Pegasus, Wyman maintains, has his being as an unactualized possible. Quine 1948: 22

We happily speak of the worlds of fiction, thinking of them as peopled by characters from stories. In a fictional world, the events of the story occur as recounted, and the characters of the story live, move, and have their being. Philosophers have used the notion of possible worlds in giving accounts of modality, and in particular of modal logic. Can the philosopher’s notion usefully be brought to bear to explain intuitive notions relating to fictional worlds and their denizens? Two main bases for an affirmative answer are considered in this chapter: one is the idea that fictional people and places are not actual entities, but merely possible ones, elements in nonactual possible worlds as understood in modal logic; I call realist views like this concerning fictional characters “nonactualist”. Another basis for the appeal to the nonactual is the claim that we can regard fictional operators, like “According to The Three Musketeers …”, as quantifiers over possible worlds as understood in modal logic, and so as saying something like “In every possible world in which things happen as in The Three Musketeers ….” The first task is to give a brief overview of how modal logicians treat possible worlds (this should be skipped by readers already familiar with this approach). I’ll then consider how worlds of this kind might figure in an account of truth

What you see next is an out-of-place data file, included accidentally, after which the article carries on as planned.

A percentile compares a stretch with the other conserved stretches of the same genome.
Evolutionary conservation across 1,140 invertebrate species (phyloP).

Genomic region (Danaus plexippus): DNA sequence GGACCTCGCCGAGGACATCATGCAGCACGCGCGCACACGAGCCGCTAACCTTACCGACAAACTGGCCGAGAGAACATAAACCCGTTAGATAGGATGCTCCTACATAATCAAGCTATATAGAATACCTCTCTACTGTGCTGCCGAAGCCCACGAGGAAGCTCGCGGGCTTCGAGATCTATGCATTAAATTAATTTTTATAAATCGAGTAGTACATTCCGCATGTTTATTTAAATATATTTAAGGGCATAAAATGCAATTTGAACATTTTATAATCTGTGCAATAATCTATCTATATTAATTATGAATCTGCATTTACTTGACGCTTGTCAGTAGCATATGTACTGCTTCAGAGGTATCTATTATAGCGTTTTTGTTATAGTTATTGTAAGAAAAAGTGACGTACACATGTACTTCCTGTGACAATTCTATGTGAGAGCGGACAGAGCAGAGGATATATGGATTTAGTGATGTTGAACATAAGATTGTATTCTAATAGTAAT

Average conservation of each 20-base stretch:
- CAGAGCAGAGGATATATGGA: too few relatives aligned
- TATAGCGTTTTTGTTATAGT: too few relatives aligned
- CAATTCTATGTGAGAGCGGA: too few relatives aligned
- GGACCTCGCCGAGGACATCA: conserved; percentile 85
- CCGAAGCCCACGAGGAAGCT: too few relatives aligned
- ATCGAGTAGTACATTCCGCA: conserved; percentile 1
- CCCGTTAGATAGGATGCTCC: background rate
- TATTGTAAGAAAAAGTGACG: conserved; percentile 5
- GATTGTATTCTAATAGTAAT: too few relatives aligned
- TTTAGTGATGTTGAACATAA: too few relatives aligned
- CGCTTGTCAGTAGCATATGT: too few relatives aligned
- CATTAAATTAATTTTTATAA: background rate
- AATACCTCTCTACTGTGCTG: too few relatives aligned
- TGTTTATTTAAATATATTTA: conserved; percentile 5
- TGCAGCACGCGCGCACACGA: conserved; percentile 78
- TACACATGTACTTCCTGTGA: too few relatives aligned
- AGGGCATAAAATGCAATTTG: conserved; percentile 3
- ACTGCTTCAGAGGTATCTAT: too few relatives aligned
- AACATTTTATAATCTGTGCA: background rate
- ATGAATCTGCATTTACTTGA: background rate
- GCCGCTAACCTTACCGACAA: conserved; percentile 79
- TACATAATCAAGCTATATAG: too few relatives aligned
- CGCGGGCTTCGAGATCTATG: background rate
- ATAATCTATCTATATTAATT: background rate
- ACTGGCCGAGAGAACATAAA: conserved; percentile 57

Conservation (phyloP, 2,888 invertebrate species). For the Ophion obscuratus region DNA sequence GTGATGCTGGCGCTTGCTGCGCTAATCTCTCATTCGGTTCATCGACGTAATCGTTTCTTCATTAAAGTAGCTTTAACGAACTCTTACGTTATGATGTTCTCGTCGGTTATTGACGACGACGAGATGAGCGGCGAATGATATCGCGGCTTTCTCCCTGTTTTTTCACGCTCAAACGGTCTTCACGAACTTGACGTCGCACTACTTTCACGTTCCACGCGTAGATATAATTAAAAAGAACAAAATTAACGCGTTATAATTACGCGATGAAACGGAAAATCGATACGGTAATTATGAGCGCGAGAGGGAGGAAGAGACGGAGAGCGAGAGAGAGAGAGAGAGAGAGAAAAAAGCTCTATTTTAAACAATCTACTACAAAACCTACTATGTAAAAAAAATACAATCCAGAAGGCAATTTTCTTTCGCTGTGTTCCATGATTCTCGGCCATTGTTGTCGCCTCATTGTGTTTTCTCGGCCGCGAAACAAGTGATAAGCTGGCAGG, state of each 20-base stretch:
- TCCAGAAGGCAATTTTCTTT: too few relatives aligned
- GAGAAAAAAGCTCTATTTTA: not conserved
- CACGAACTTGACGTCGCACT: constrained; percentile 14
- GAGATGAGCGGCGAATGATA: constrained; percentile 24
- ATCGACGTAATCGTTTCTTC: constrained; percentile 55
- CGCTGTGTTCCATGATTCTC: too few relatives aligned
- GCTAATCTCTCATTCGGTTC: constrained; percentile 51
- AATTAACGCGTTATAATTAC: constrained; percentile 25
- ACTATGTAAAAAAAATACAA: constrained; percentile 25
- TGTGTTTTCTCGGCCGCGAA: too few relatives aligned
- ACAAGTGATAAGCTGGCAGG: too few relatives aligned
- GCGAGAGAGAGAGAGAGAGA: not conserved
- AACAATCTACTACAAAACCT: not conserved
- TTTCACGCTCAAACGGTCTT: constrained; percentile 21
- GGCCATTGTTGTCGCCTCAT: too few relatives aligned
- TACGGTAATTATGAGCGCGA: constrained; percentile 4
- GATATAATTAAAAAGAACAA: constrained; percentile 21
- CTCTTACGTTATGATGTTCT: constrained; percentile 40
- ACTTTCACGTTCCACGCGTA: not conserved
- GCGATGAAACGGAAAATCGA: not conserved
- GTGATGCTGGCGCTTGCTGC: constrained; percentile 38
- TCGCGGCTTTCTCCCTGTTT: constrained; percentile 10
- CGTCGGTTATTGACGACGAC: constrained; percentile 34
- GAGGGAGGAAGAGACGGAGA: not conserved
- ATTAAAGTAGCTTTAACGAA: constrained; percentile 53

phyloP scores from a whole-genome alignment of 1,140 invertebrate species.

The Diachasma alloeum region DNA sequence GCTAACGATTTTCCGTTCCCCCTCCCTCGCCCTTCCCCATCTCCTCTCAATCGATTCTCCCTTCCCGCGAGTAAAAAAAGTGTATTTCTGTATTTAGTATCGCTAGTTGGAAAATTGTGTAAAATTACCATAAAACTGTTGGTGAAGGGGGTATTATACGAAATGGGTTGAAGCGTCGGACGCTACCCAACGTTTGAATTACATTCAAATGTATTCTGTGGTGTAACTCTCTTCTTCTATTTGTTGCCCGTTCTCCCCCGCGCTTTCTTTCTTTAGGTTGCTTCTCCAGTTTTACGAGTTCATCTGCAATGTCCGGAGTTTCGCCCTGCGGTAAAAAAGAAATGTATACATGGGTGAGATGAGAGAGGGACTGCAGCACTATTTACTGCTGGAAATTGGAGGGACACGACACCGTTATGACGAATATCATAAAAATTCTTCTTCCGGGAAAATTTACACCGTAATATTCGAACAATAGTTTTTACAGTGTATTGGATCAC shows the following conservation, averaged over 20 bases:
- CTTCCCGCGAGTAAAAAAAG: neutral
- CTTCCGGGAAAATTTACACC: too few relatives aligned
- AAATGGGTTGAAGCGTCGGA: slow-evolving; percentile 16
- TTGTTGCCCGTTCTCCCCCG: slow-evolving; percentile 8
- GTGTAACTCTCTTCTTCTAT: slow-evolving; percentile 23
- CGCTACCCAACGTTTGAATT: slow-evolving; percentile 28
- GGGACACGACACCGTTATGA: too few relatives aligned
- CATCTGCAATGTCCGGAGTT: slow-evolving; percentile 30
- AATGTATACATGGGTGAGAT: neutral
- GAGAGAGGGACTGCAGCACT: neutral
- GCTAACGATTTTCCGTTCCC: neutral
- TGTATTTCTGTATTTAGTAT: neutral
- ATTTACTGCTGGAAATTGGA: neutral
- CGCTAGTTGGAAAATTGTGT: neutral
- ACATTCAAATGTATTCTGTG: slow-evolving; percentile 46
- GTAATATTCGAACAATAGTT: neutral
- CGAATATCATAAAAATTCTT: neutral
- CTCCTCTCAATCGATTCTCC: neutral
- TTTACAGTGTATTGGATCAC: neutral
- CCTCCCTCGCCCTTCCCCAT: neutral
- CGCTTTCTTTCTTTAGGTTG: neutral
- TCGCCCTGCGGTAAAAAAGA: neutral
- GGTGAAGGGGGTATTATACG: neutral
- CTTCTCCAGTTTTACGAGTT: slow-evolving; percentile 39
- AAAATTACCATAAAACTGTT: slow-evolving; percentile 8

in fiction, suggesting that they do not, and could not, deliver the kind of reduction that some theorists have sought. In the remainder of the chapter, I’ll discuss how nonactualism might adapt to certain difficulties, and in particular I’ll discuss a version of the view according to which some or all fictional objects are impossible, denizens of impossible or inconsistent worlds.